So the year dwindles down. Today is a popular birthday among the literati or, more broadly, the culturati, including one of my favourite writers, Sylvia Townsend Warner, as well as Ira Gershwin, Osbert Sitwell, Alfred Eisenstadt, Dave Brubeck and Nick Park. One of the most poignant must be that of the painter Frédéric Bazille (born 6 December 1841), who enlisted in the Franco-Prussian War and, during the winter of 1870-1871, ‘the bitterest in living memory’, was killed during a minor attack on Beaune-la-Rolande, on 20 November 1870. For ten days – ten days! – Bazille’s father ‘dug in the snow-covered battleground, looking for his son. Eventually he found his body. He hauled it back to Montpellier himself, on a peasant’s cart.’[1]

(Bazille, View of the Village)

It’s still only a few months since it ceased to be the case that, when asked if I had a personal Twitter account, I would remember, and often quote, the lines in Auden’s Letter to Lord Byron:

Indeed our ways to waste time are so many,
Thanks to technology, a list of these
Would make a longer book than Ulysses.[2]

The Librarian would update me daily and more or less selectively on the latest absurdities from a deranged president, a lying Cabinet minister or an idiot actor. Taking over the Twitter account for a literary society has granted me direct and immediate access to such delights, or rather, less direct than through the commentary of individuals on my timeline. It is, of course, something of an echo chamber, since those the Society follows tend to be well-informed, well-read and clear-sighted when it comes to American politics, Brexit and the English government’s record on the Covid-19 pandemic. Specialists in the apocalypse, you might say.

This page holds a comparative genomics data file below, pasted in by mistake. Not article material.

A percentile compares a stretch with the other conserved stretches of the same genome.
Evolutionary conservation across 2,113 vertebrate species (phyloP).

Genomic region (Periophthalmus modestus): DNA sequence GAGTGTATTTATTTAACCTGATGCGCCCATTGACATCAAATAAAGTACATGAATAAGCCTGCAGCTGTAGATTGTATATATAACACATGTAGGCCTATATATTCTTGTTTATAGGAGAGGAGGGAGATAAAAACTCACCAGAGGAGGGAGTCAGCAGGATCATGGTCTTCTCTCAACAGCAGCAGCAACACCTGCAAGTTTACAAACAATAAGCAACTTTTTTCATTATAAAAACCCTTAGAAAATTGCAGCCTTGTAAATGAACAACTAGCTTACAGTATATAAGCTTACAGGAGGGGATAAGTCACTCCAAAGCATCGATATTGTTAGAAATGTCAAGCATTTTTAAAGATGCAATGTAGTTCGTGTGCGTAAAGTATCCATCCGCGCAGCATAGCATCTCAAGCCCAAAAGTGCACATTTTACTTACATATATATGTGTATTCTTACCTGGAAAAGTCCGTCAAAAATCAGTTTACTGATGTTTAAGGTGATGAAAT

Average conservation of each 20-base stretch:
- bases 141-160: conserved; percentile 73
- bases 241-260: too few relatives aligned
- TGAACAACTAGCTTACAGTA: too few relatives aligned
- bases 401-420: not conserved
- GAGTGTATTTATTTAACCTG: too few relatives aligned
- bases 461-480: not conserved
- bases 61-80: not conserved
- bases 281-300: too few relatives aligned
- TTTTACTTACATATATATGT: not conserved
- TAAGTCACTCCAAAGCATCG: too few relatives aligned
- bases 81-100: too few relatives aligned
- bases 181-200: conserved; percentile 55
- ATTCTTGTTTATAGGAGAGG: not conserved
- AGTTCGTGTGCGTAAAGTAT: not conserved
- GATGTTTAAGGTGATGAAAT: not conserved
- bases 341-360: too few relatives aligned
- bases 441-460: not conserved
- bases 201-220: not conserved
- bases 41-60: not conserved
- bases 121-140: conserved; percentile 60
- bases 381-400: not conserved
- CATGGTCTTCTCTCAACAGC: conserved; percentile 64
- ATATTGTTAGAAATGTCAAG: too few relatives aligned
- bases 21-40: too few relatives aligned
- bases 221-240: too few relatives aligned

Still, 2020 almost gone. A vaccine in sight. Are we downhearted, you ask – but do not, I notice, wait for an answer.


Notes


[1] Sue Roe, The Private Lives of the Impressionists (London: Chatto and Windus, 2006), 82, 83.

[2] W. H. Auden and Louis MacNeice, Letters from Iceland (London: Faber and Faber, 1937), 53.

On not sending condolences

Theodor de Bry; America sive Novus Orbis (America or the New World); American Museum & Gardens; http://www.artuk.org/artworks/america-sive-novus-orbis-america-or-the-new-world-271604


Four years back, 10 November 2016, I wrote a blog post on the company website, one of the very last such posts since we closed the company offices down just after that date:

‘A few months ago, several American friends and colleagues were kind enough to express their sympathy in the wake of the calamitous EU referendum result and what it said about the state of our country.

The least we can do is to reciprocate and send them our sympathy, condolences and best wishes, following the Presidential election and what it says about the state of their country.’

Today, let’s just make it ‘best wishes’, with the fervent hope that we never have to send condolences again.

‘A Lady Asks Me’

Italian (Venetian) School; Portrait of an Unknown Young Woman; Bristol Museums, Galleries & Archives; http://www.artuk.org/artworks/portrait-of-an-unknown-young-woman-189206

‘A Lady asks me’, as Ezra Pound begins Canto 36, borrowing from his own translation of Guido Cavalcanti’s ‘Donna mi prega’, ‘I speak in season’. In fact, here, the season is undeniably autumn – and it’s the Librarian, asking what I’m finding the worst thing about the pandemic – ‘apart, obviously, from huge numbers of people dying’.